ReplyDelete
    Replies
    1. Patrick Ness is fantastic! I just read The Chaos Walking trilogy, and it was amazing.

      Delete
  41. I feel like you e probably already read anything I might suggest. Crossing to safety by Wallace stegner. This book just felt so real to me. I don't know, maybe because of our own time in graduate school and making friends. You've had that too.

    I'm reading Into Africa by martin dugard right now for book group and it is so surprisingly captivating! I've never had a non fiction like this that I just didn't want to put down!

    ReplyDelete
  42. I'm not sure if you've read it or not but The Secret History of the Pink Carnation by Lauren Willig, is a fun spin on historical fiction.

    ReplyDelete
  43. Ship of Brides by Jo Jo Moyes
    My Name is Resolute by Nancy Turner
    Shanghai Girls by Lisa See but then you will have to read Dreams of Joy by Lisa See as well, otherwise you will be left wondering what will happen.

    ReplyDelete
  44. The 10pm Question, Kate De Goldi. NZ Author.

    ReplyDelete
  45. Alcatraz versus the Evil Librarians by Brandon Sanderson
    Really, you need to read this one for the title alone. It is a middle grade fantasy about a boy whose magical talent is breaking things.

    ReplyDelete
  46. The Life List by Lori Nelson Spielman was my favorite book I read this summer, The Nightingale by Kristin Hannah and The Life Intended by Kristen Harmel were also really good.

    ReplyDelete
  47. An Ember in the Ashes - Tabaa Sabir, Where all the light tends to go - David Joy, The Last Letter from your Lover - Jojo Moyes. All fabulous! An Ember in the Ashes is amazing!

    ReplyDelete
  48. I read Beholding Bee (Kimberly Newton Fusco) over the summer and couldn't believe how much I loved it. I can't even pinpoint exactly why...it just felt magical and whimsical and had me completely smitten (and smitten is not a word I use on the regular!)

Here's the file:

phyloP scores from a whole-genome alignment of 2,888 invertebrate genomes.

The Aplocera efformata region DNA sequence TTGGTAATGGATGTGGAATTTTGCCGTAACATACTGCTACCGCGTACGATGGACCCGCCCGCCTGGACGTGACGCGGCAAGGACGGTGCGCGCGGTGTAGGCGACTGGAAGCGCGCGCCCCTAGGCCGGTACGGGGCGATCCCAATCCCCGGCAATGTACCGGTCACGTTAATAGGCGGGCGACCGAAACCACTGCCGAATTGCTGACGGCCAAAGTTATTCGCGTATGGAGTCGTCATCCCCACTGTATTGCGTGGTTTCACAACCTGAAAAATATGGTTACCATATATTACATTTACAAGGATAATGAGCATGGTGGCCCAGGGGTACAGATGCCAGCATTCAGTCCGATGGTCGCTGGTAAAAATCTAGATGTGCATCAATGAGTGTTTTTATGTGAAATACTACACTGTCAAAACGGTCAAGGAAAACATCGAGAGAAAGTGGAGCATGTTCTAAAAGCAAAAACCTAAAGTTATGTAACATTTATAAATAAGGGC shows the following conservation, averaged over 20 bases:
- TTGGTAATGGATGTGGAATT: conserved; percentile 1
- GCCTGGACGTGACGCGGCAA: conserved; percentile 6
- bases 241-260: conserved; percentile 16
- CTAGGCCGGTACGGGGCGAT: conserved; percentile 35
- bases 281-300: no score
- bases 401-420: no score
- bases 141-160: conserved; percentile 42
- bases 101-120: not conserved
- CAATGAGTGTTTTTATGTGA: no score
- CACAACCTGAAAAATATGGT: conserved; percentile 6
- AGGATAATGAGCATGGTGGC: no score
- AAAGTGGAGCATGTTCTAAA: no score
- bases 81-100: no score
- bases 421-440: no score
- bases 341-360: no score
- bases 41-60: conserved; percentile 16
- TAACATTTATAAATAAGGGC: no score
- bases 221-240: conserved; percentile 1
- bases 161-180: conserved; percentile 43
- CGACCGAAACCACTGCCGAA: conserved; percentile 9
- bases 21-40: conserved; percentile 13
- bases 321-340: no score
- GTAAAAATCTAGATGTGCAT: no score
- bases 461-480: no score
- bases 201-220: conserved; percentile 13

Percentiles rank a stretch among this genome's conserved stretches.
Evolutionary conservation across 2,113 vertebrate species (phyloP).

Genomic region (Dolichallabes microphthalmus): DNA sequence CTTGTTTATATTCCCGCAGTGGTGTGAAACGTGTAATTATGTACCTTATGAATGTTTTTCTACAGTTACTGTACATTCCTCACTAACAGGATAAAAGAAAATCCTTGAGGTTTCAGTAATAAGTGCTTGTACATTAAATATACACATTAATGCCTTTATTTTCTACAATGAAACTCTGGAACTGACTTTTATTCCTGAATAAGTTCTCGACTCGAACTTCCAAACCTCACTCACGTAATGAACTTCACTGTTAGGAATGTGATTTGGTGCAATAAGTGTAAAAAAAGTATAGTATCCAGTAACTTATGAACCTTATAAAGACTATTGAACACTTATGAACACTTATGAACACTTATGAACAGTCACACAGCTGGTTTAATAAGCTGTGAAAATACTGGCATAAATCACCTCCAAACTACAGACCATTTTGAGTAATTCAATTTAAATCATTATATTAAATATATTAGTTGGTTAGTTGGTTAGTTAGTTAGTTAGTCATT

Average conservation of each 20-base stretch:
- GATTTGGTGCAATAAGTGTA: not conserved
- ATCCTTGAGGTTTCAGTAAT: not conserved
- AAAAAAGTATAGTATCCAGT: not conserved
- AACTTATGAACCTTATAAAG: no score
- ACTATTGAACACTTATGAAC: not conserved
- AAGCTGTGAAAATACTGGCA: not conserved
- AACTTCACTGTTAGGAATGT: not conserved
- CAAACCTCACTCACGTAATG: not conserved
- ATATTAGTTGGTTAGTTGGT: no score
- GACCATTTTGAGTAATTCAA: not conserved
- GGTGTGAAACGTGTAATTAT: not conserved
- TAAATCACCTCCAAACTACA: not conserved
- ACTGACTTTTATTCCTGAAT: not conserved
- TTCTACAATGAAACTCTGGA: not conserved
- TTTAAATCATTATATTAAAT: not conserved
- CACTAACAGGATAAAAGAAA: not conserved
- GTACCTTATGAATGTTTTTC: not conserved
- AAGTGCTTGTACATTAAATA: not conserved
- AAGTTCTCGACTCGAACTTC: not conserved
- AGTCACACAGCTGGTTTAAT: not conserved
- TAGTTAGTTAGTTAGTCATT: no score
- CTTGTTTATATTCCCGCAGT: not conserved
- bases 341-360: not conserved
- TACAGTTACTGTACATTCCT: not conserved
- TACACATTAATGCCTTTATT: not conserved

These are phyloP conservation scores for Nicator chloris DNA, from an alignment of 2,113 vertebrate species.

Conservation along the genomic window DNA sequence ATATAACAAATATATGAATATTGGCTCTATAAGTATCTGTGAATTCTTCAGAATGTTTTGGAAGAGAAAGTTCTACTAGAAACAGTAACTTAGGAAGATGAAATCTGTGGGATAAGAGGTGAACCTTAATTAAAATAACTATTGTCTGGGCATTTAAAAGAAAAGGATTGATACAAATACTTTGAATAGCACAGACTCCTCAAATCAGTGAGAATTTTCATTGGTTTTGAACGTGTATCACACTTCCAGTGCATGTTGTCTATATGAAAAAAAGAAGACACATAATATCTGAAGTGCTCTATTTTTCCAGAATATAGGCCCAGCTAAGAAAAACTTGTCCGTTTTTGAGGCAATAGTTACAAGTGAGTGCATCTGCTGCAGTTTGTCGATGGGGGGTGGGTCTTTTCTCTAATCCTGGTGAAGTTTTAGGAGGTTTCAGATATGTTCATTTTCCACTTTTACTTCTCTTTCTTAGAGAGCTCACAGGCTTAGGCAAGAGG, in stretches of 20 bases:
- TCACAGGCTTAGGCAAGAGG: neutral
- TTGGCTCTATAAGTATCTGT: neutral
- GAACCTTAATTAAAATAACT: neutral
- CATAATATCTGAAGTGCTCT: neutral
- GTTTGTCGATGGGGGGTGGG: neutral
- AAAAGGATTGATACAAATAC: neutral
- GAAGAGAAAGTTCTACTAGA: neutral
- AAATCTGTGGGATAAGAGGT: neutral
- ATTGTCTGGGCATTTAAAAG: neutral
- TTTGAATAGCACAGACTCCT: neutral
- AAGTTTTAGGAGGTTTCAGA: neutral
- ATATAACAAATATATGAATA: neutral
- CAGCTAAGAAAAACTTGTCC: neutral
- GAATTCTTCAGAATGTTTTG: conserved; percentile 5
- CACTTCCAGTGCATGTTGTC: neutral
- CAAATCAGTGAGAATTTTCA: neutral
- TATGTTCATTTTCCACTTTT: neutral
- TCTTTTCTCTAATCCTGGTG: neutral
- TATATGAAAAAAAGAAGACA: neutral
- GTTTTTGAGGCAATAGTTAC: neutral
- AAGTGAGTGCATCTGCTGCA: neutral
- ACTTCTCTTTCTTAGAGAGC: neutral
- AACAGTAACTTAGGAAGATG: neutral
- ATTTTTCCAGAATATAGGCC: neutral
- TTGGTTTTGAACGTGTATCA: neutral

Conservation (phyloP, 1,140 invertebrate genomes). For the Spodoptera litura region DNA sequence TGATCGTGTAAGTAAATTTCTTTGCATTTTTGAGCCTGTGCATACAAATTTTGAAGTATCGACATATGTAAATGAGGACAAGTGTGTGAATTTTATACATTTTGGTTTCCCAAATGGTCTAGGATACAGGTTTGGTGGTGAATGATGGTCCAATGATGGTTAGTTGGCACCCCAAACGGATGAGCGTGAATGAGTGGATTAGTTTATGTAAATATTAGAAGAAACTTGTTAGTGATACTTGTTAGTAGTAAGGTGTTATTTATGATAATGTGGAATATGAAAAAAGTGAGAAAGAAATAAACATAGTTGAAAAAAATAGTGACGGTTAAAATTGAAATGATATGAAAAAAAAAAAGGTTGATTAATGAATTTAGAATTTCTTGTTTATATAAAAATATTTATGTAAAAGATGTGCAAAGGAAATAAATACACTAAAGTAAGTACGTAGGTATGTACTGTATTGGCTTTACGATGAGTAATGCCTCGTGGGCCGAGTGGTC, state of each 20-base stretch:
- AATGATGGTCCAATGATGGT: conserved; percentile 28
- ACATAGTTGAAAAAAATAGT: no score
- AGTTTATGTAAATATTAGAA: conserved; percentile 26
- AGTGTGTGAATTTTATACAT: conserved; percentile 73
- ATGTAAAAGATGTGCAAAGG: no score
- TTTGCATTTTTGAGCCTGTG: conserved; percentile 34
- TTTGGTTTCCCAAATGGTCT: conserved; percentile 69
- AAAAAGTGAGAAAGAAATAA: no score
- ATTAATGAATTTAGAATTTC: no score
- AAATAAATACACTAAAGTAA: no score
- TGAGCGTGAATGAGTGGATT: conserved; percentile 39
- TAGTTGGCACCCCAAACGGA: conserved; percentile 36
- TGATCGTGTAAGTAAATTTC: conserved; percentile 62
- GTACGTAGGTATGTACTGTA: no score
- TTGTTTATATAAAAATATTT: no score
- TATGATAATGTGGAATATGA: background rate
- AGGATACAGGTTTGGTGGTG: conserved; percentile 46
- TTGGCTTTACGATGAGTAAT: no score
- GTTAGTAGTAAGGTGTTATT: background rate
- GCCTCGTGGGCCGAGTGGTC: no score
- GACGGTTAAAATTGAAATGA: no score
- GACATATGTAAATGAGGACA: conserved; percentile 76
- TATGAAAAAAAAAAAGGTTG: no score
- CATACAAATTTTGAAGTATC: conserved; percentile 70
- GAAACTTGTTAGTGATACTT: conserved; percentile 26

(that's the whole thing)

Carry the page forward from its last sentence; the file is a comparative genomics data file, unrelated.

ReplyDelete
  49. Any book by Rainbow Rowell, The Life List by Lori Nelson Spielman, Big Little Lies by Liane Moriarty

    ReplyDelete
  50. 10% Happier by Dan Harris! I loved it so much, I finished it in a day and a half.

    ReplyDelete
  51. I would suggest The Voice by Anne Bishop. It's a 50 page novella, but it's done very well. Bishop is very good at weaving light and dark themes and really gets you to think. I also love her "Others" series starting with Written in Red. It is an urban fantasy series, but it is very well done and extremely enjoyable even if that's not normally a genre you are drawn to.

    ReplyDelete
  52. The Invention of Wings by Sue Monk Kidd. Just finished it yesterday and can't stop thinking about it...

    ReplyDelete
  53. The life changing magic of tidying up by Marie kondo and Lessons from Madame Chic by Jennifer Scott. Both really easy non fiction reads that I frequently revisit

    ReplyDelete
  54. Fugitive Pieces was just recommended to me by a new friend I met last week on the Silk Road with a bunch of BYU China Teachers. We're going to read it and have a virtual book club!

    ReplyDelete
  55. Keturah and Lord Death by Martine Leavitt. Young adult fiction. Keturah finds Lord Death in the forest after getting lost she is able to get a 24 hour reprieve, but in that time she must find her one true love.

    I loved this book. Easy read, but different than other YA books I have read. It's also not a part of a series!

    ReplyDelete
  56. You're never weird on the Internet, by Felicia Day. Fun memoir!

    ReplyDelete
  57. Instant Mom (by Nia Vardalos--the writer/star of My Big Fat Greek Wedding) is the very funny and interesting tale of Nia's road to parenthood.

    ReplyDelete
  58. I have just finished an awesome book called "Convergence" by author Trudie Hayes that needs to be added to this list (or a future YA list for sure). It is an addictive coming of age story that follows three preteens who form an unlikely friendship after a series of bizarre events following their first day of school. Otis, Chandler and Marissa have to worry about what they look like, relationships, school work and now, alternate realities and their destinies! It is a super fun read with a great message and really likable characters. I can't recommend it enough. Check out the author's website: http://www.loveyourme.com/

    ReplyDelete

I try to respond to most comments, so it will make my day if your email address is linked in your profile. If you're not sure if it's linked, you can add it by following these instructions.

LinkWithin

Related Posts Plugin for WordPress, Blogger...